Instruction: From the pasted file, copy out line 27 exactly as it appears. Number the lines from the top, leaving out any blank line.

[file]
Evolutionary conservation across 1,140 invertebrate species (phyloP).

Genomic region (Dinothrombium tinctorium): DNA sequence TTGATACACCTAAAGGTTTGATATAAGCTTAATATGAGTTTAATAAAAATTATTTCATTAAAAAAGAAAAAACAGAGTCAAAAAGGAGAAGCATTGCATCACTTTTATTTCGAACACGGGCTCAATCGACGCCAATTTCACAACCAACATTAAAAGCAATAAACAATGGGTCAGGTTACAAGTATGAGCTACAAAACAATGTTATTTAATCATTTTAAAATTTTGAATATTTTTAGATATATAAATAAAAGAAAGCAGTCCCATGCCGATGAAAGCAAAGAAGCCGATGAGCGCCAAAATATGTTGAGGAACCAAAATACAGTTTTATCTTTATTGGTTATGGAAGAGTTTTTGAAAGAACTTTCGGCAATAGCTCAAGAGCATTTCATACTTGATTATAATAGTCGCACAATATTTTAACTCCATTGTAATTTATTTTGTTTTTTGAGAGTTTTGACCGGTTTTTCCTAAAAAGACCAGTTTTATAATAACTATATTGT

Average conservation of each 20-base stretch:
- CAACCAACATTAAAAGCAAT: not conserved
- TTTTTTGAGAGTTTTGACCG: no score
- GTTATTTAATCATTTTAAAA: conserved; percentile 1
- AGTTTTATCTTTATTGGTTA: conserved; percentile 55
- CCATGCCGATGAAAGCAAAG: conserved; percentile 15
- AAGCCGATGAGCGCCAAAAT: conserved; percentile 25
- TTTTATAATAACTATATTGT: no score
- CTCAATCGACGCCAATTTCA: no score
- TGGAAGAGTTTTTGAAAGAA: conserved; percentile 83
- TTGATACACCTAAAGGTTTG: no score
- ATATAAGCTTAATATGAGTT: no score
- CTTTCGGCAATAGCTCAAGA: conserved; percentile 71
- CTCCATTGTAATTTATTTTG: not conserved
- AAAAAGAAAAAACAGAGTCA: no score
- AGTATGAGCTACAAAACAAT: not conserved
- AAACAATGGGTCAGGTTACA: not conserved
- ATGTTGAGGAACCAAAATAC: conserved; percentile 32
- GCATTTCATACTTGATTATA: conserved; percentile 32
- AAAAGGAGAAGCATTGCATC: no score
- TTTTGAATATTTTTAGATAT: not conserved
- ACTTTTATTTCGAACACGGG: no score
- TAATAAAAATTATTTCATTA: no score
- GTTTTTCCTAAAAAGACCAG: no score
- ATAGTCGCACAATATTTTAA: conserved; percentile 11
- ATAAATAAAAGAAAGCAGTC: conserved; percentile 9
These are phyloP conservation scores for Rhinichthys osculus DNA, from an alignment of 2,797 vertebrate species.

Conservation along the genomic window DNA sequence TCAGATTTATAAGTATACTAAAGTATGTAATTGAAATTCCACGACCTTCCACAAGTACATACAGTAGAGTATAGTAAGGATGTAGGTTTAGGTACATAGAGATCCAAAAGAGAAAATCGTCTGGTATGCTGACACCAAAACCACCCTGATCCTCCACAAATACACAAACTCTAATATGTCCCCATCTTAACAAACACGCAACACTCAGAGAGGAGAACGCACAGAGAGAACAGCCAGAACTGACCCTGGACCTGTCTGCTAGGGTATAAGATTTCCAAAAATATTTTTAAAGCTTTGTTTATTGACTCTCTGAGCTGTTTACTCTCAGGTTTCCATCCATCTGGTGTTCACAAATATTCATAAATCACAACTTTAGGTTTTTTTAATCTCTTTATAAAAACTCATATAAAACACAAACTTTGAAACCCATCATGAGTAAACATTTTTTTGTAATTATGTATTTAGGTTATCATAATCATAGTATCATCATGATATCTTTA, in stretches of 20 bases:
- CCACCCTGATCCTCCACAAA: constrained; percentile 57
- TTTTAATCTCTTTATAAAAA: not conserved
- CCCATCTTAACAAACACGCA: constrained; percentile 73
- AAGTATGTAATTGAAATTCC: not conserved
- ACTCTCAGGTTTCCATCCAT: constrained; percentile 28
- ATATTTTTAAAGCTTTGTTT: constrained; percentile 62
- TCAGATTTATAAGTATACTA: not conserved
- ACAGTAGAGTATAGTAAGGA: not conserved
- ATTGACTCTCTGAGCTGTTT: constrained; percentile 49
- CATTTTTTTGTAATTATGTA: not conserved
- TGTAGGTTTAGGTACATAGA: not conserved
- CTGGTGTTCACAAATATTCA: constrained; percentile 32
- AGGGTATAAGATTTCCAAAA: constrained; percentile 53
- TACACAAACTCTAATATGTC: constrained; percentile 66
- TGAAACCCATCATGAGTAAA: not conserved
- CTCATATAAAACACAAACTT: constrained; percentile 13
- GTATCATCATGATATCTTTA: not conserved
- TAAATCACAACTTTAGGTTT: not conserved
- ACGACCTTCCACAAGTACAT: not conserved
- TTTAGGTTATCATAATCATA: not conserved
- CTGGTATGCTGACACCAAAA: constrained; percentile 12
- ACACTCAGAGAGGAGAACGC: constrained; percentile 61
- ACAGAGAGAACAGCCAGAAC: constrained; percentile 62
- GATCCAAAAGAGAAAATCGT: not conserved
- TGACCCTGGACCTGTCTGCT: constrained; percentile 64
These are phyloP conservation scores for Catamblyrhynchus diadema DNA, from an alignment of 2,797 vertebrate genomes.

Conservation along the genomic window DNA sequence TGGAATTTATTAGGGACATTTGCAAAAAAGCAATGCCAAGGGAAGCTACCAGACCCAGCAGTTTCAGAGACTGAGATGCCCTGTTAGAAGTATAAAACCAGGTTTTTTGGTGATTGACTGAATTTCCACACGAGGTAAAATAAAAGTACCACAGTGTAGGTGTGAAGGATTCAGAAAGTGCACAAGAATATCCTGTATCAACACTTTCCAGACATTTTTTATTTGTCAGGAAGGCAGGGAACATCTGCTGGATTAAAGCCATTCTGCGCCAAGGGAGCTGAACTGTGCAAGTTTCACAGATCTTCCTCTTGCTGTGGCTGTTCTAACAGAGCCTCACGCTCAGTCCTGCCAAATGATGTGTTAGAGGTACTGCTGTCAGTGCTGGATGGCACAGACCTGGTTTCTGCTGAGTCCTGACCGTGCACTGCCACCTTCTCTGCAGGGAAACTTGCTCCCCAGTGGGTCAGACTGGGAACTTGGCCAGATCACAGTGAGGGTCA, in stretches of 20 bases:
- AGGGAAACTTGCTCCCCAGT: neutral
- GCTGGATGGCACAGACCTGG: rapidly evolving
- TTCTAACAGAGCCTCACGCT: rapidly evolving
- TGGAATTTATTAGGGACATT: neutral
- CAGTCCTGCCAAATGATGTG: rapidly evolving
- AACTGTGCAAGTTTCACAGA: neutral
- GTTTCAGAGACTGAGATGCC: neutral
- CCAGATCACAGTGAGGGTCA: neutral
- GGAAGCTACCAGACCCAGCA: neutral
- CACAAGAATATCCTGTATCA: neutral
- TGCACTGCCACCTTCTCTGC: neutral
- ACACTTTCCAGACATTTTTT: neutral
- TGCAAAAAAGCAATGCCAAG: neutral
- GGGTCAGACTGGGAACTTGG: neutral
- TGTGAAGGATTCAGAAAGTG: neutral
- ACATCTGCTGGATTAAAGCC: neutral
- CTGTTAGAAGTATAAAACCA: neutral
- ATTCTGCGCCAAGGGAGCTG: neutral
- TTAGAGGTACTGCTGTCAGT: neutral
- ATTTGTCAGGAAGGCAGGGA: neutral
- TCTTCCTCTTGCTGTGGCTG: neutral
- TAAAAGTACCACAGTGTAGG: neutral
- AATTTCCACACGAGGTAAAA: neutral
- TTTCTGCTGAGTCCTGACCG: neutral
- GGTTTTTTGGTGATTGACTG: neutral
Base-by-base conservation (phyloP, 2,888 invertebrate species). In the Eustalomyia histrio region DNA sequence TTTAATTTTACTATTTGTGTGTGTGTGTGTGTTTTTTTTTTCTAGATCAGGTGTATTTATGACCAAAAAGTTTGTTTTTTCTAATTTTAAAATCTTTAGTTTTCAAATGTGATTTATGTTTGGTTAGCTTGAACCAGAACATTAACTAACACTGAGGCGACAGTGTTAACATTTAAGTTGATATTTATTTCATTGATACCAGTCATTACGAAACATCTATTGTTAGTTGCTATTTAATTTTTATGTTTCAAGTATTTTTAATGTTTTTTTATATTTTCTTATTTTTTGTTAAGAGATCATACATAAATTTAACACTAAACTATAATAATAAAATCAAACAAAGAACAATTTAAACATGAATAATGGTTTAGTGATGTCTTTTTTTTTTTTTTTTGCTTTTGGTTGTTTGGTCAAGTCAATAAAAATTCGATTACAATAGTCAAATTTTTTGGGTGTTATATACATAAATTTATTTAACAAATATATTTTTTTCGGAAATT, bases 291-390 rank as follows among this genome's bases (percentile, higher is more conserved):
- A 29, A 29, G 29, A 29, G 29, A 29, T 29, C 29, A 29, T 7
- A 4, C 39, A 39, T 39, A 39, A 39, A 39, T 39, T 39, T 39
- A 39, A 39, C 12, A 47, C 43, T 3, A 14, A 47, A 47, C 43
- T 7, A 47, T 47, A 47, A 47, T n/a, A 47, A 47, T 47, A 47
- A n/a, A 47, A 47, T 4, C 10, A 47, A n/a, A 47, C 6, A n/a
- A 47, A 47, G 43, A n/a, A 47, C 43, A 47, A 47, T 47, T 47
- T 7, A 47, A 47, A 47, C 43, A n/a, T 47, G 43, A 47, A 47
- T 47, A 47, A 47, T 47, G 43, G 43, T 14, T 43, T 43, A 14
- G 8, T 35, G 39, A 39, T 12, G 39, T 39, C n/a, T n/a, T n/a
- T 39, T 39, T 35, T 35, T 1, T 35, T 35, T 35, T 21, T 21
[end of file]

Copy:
- ATAGTCGCACAATATTTTAA: conserved; percentile 11